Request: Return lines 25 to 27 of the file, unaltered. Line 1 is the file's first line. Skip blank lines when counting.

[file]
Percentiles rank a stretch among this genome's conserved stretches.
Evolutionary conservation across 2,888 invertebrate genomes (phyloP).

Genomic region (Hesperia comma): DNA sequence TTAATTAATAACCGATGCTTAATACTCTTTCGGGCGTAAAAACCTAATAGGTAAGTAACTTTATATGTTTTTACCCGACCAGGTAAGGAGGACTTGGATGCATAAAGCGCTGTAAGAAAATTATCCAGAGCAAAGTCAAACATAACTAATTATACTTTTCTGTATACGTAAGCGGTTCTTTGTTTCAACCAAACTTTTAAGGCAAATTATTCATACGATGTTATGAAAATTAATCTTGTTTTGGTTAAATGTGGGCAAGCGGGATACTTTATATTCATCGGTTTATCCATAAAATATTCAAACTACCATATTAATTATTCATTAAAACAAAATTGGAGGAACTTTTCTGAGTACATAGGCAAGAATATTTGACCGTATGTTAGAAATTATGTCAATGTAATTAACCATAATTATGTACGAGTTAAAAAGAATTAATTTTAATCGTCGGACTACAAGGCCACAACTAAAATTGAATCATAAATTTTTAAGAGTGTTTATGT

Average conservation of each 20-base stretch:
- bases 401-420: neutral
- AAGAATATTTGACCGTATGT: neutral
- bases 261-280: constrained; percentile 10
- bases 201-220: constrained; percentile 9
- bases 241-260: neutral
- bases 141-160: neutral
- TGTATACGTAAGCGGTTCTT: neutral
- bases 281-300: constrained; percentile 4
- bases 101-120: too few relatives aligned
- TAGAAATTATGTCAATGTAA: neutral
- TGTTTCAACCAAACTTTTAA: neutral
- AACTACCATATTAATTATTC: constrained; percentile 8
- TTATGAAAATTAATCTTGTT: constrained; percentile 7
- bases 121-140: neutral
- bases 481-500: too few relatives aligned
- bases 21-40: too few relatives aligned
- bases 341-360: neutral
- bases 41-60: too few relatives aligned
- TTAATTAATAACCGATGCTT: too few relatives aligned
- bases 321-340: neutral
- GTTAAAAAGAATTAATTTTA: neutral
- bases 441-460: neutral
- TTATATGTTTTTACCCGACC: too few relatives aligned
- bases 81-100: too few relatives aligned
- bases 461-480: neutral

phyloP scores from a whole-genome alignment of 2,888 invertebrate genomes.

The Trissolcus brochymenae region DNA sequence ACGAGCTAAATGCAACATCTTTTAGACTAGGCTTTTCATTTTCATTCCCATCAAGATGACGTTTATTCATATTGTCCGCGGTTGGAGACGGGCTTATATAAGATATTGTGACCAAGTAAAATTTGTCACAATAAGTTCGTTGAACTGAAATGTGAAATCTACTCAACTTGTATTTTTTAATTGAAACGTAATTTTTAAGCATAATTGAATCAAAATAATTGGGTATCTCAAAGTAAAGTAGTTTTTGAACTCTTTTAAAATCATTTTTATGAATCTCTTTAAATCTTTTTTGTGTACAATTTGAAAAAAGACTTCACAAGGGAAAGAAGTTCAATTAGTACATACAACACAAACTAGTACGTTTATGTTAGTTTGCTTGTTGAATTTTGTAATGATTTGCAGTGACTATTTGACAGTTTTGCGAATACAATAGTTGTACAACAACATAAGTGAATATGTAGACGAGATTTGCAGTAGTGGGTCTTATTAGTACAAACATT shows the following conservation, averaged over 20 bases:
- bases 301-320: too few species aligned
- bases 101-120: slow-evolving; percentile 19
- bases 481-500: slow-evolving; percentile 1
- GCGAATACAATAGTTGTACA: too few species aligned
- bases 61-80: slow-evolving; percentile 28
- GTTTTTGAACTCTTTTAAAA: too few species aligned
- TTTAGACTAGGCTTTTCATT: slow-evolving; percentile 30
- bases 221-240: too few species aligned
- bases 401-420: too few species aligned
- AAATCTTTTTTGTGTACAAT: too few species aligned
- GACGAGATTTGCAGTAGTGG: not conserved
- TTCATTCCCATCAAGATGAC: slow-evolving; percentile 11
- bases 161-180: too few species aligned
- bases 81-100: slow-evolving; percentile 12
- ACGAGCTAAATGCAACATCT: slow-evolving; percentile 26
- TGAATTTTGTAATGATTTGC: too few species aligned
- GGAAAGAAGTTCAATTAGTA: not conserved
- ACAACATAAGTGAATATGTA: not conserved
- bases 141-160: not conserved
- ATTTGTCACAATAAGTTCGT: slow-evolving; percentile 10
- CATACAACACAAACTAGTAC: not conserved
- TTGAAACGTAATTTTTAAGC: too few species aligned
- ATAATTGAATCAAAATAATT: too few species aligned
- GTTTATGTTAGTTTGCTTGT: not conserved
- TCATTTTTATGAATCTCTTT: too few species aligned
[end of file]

- GTTAAAAAGAATTAATTTTA: neutral
- bases 441-460: neutral
- TTATATGTTTTTACCCGACC: too few relatives aligned